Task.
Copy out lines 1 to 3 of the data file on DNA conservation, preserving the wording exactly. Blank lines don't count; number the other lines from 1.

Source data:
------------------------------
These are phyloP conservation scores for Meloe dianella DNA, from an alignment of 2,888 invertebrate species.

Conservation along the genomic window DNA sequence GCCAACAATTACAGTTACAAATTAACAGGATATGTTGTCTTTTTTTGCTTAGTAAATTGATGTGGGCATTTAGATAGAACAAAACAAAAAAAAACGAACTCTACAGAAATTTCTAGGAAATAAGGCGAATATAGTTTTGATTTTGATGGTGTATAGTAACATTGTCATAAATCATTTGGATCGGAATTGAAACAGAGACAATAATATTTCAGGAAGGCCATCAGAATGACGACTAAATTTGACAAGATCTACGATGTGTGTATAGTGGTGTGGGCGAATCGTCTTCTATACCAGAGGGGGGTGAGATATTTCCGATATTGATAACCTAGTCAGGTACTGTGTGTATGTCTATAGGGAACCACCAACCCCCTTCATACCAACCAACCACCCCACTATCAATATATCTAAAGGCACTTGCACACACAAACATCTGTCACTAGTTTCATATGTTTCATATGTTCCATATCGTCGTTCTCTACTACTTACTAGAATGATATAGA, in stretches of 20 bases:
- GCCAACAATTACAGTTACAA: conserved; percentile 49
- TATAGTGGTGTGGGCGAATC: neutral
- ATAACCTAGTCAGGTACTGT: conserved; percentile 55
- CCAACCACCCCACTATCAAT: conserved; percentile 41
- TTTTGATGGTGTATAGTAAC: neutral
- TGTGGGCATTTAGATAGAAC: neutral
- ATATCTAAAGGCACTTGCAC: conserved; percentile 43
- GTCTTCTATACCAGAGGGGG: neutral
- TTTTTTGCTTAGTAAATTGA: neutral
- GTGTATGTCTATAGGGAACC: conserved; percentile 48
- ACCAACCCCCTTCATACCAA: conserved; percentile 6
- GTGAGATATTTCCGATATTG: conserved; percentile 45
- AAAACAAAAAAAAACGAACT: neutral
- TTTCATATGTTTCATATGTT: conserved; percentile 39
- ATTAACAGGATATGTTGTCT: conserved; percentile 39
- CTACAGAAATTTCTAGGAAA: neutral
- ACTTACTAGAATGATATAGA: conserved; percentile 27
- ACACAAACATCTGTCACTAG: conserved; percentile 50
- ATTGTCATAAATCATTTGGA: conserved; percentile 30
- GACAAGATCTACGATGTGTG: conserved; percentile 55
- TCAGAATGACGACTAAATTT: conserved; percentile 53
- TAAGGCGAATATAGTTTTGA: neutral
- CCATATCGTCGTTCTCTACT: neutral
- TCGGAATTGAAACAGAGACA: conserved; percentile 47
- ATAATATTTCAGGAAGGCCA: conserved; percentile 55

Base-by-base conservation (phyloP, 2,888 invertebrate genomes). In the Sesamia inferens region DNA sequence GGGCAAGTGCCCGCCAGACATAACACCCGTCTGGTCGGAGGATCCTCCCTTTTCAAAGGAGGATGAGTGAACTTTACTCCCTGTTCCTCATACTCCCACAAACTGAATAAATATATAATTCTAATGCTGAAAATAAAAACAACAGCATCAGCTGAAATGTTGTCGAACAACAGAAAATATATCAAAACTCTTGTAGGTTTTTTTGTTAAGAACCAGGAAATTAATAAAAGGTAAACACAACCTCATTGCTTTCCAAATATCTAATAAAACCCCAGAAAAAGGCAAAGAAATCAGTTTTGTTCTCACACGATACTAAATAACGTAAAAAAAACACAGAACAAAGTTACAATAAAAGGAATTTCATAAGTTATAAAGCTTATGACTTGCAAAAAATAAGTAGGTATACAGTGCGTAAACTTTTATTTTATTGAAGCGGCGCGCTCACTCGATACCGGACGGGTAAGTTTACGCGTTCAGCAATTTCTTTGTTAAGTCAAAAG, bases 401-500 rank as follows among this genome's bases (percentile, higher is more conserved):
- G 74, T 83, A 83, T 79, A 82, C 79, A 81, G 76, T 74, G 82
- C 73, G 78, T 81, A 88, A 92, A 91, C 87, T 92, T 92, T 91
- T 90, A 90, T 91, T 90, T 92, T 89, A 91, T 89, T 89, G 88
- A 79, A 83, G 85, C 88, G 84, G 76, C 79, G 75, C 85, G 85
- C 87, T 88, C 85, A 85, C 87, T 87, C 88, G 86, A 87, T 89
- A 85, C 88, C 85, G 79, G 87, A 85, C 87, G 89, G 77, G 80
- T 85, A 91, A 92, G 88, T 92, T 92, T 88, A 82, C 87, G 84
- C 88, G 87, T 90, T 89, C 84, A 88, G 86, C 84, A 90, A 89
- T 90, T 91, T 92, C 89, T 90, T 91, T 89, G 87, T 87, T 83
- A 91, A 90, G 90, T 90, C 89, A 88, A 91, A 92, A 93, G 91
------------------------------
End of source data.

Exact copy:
These are phyloP conservation scores for Meloe dianella DNA, from an alignment of 2,888 invertebrate species.

Conservation along the genomic window DNA sequence GCCAACAATTACAGTTACAAATTAACAGGATATGTTGTCTTTTTTTGCTTAGTAAATTGATGTGGGCATTTAGATAGAACAAAACAAAAAAAAACGAACTCTACAGAAATTTCTAGGAAATAAGGCGAATATAGTTTTGATTTTGATGGTGTATAGTAACATTGTCATAAATCATTTGGATCGGAATTGAAACAGAGACAATAATATTTCAGGAAGGCCATCAGAATGACGACTAAATTTGACAAGATCTACGATGTGTGTATAGTGGTGTGGGCGAATCGTCTTCTATACCAGAGGGGGGTGAGATATTTCCGATATTGATAACCTAGTCAGGTACTGTGTGTATGTCTATAGGGAACCACCAACCCCCTTCATACCAACCAACCACCCCACTATCAATATATCTAAAGGCACTTGCACACACAAACATCTGTCACTAGTTTCATATGTTTCATATGTTCCATATCGTCGTTCTCTACTACTTACTAGAATGATATAGA, in stretches of 20 bases:
- GCCAACAATTACAGTTACAA: conserved; percentile 49